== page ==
West Somerset Council spend £150,000 on scrapped Watchet development plans
Scrapped plans to redevelop Watchet's East Wharf have cost the local council £150,000 without a single brick being laid, it has been revealed.
West Somerset Council has admitted it spent "money it did not have" on the failed scheme.
Plans were drawn up with developers Urban Splash more than a decade ago for a £12m scheme that included apartments, shops and restaurants.
The council pulled out of the agreement in February after numerous delays.
Following a Freedom of Information request by BBC Somerset, the council revealed that since 2003/4 it has spent £275,000 on the project.
It said there was an income, including funds from Urban Splash, of £125,000 - leaving a net loss of £150,000.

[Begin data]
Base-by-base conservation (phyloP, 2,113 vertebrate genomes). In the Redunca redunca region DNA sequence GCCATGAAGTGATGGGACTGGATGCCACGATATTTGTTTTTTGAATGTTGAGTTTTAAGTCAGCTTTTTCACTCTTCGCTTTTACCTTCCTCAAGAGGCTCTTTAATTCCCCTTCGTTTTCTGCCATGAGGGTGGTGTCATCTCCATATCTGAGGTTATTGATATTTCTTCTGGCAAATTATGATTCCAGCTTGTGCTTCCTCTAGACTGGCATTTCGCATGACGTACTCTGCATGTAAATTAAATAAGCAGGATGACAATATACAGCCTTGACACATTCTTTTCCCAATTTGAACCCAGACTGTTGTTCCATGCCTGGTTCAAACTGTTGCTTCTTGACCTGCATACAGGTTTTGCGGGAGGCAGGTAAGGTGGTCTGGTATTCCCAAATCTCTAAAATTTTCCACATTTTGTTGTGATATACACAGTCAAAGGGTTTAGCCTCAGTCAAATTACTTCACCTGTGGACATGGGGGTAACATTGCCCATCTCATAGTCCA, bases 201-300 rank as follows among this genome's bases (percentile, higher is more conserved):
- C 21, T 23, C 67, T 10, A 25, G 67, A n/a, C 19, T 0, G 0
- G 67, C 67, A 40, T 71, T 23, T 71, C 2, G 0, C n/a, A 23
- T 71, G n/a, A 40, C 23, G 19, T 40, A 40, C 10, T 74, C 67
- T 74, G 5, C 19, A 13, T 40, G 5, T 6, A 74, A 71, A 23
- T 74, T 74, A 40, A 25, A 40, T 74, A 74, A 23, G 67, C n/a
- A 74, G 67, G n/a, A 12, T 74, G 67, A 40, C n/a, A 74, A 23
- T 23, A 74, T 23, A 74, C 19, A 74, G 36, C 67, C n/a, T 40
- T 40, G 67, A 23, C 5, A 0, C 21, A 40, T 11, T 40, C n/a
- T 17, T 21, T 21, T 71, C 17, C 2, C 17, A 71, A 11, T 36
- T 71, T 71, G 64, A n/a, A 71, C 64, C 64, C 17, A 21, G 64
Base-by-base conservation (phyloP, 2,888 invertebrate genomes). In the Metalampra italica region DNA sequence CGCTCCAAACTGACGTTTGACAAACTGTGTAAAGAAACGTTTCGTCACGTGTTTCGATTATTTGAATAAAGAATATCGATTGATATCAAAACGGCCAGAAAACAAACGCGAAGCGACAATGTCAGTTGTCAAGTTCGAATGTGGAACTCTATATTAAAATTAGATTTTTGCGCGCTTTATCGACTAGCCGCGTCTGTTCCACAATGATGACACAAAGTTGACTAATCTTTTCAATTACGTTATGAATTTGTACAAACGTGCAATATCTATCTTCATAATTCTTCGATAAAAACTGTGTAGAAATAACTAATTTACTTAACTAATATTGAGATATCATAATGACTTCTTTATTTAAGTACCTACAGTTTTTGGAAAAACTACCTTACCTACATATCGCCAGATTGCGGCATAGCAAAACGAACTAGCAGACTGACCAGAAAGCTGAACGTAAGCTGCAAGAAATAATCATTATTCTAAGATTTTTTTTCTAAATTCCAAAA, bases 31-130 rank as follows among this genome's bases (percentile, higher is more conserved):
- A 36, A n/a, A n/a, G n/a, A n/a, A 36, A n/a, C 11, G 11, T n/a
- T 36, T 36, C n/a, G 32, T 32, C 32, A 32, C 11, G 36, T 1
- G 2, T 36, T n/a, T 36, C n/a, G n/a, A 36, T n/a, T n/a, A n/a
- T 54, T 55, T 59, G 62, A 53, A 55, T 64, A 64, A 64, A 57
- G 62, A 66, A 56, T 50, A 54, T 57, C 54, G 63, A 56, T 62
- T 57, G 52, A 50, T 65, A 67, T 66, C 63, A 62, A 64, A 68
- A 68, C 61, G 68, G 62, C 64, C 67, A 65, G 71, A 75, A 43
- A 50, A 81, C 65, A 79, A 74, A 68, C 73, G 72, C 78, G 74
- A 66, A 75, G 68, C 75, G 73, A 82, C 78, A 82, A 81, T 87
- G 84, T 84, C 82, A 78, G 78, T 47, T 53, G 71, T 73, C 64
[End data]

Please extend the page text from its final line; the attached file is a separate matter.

The figure includes legal fees, consultant and architect fees, repayment of the developers' deposit and interest.
Tim Taylor, council leader, said most of the money was spent before 2010.
"Up until about that time West Somerset was a failing council, and what has happened really has been the council spending money it didn't have," he said.
"These last two or three years we have been stopping the rot and turning this ship around. Since 2010 we have spent only £8,000 on the East Wharf, the remainder £140,000 plus was spent before then."
He added: "We couldn't pull out because we had an arrangement with Urban Splash that went through until 2012 and, more particularly, we had the stranglehold of the lease with the marine operator."
Urban Splash was granted planning permission to redevelop Watchet's East Wharf in 2008, but the recession forced it to delay construction.
The agreement between the company and the council was due to run out at the end of March 2010 if nothing had happened by then - which it had not - but the council was worried about having to return the developer's deposit, and write off around £300,000 in fees.
The council agreed to extend its deal with Urban Splash but three weeks ago the authority announced it was abandoning the plans.
Urban Splash has been unavailable for comment.